by John Hoffman
The federal government recently floated the idea of changing Canada’s parental leave policies to include “Daddy Days.” That’s a chunk of paid parental leave that can be taken only by fathers. I’ll gladly add my voice to those who want to see the feds follow through with this policy.
Daddy Days is an idea whose time has come for Canada. Most developed countries now offer at least some father-exclusive parental leave, everything from an amazing whole year in Japan and South Korea to one day in Italy. Right now in Canada, while all dads can take paternity leave, only Quebec offers parental leave that only fathers can take.
Why does this matter? Why not keep parental leave flexible and let families decide how to divide up (or not) parental leave?
For me it’s about gender equity. Designating some parental leave exclusively for fathers sends an important message about gender equity, in both the home and the workplace. We’re steadily moving in the direction of greater gender equity, but there’s still a ways to go. Fathers’ family responsibilities need to be supported and recognized in policy just as policies were put in place to recognize and support mother’s roles in the world of paid work. A Daddy Days policy would, say, in effect, that fathers’ responsibilities in the home are important and need to be supported by government and employers. That’s a nudge in the right direction.
How much difference will it make? The biggest impact will be the number of men who take parental leave. Almost 80% of Quebec fathers take parental leave compared to 9% in the rest of Canada. That’s a huge difference. It shows that when either parent can take the leave, families usually opt for mom taking it. Canadian research has actually shown that both women and men tend to see gender-neutral parental leave as “hers,” something for Mom to “give” a slice of to Dad. Not all parents feel that way, of course. But the experience of Quebec and many other countries is, if you offer Daddy Days, guys will taken them.
Sure, it’s just a month or so, but, creating policy that puts more fathers in the home at a critical point in family life (after a child is born or adopted) helps to normalize an important idea: fathers share parenting responsibilities and do hands-parenting.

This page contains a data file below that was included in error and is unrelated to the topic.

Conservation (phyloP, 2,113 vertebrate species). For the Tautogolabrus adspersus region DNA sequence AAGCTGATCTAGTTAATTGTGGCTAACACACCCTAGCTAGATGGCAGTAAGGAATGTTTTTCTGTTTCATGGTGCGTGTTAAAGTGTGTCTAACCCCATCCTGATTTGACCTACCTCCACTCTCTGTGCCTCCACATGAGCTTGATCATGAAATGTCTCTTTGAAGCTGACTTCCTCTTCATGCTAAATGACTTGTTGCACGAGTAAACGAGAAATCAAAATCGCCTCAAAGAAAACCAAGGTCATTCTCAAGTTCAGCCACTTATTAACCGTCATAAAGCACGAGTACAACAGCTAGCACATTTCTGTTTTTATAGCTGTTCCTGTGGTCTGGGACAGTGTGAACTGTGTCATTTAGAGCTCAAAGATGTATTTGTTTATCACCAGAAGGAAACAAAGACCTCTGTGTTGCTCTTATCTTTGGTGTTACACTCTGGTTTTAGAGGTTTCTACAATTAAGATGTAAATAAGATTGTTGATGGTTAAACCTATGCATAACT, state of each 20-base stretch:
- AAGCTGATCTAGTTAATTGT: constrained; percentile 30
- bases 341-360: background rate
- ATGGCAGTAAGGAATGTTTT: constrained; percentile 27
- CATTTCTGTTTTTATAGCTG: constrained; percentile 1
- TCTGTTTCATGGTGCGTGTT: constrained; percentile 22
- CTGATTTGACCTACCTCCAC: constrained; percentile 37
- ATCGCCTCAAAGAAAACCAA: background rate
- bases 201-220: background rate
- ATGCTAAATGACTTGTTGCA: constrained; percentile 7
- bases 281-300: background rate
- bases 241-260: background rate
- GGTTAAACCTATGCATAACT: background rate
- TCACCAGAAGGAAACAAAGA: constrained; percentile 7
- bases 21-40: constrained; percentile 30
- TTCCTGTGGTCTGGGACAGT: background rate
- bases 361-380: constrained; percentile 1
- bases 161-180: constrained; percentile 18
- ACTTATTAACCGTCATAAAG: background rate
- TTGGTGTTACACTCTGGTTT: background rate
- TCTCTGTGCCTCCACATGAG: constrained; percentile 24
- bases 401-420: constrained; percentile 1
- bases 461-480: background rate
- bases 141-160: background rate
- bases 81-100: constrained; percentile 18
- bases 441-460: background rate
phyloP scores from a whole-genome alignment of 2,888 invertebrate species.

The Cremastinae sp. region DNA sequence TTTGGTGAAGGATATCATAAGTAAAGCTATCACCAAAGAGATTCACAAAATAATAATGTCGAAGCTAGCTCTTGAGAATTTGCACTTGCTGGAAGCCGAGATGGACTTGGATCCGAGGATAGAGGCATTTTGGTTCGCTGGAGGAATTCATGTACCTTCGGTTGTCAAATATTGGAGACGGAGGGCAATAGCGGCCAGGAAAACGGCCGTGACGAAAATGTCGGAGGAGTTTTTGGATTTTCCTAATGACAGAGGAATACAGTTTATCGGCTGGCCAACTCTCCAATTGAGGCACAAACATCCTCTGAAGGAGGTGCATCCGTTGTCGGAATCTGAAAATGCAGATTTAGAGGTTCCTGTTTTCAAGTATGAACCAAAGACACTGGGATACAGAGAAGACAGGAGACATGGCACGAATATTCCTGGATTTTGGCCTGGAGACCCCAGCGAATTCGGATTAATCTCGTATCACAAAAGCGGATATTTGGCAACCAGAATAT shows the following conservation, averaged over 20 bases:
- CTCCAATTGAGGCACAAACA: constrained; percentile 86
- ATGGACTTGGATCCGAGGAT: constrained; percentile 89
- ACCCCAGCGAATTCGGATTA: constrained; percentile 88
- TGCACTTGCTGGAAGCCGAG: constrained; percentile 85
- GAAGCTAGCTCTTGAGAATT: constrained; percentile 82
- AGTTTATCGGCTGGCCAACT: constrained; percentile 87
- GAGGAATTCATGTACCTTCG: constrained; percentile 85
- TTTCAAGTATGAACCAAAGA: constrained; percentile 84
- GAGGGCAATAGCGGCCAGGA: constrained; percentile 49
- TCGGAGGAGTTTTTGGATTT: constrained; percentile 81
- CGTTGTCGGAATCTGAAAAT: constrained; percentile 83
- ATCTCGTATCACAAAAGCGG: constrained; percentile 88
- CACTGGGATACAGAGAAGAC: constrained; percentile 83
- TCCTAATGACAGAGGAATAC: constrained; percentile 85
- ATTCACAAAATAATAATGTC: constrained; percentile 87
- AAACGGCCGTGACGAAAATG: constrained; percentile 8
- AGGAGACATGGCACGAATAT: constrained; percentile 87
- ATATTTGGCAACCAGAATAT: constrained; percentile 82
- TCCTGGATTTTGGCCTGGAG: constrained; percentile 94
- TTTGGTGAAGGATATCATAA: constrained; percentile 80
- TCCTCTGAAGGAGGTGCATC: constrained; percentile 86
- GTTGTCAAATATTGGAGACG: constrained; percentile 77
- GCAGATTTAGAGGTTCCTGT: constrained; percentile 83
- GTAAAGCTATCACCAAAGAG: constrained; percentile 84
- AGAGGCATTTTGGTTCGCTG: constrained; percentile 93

However, studies from different countries suggest that we should not expect Daddy Days to have much more than a modest impact on the mother/father division of child care work in Canadian households.
One study compared the amount of time Quebec moms and dads spent doing child care and housework before and after Daddy Days were introduced in Quebec. After Daddy Days came in, Quebec fathers increased their housework time, but not child care time. Quebec mothers actually increased the amount of time they spent on child care after Daddy Days were introduced. I find that pretty interesting, but I’m not sure what we can conclude from that. I think it may tell us something about the strong sense of responsibility mothers still feel for child care. But that’s a discussion for another day.
In the workplace father-exclusive parental leave will help to create a mindset that it is normal and expected for dads to take leave, not only after the birth or adoption of a child, but also when kids are sick, or need to be taken to an appointment. More and more fathers are taking this sort of short-term parental leave. But if you ask around, you’ll hear that it’s still hard for many guys to get their bosses to approve of taking short-term leave for family reasons. Today’s families need the kind of flexibility that allows either mothers or fathers to take family leave.
In the end, the thing that will really drive more gender equity in parenting will be more and more men and women seeing and experiencing its benefits. And there are benefits. For starters, gender balance in the (two-parent, heterosexual) home can reduce mothers’ stress and support their earning potential, while encouraging fathers to build caregiving and home-making skills. This gives families lots of flexibility because either Dad or Mom can assume the primary role for child care, home-making or bread-winning according to the families’ needs and wishes.
So, Mr. Trudeau and colleagues. Bring Daddy Days on! It’s the right thing for Canadian families.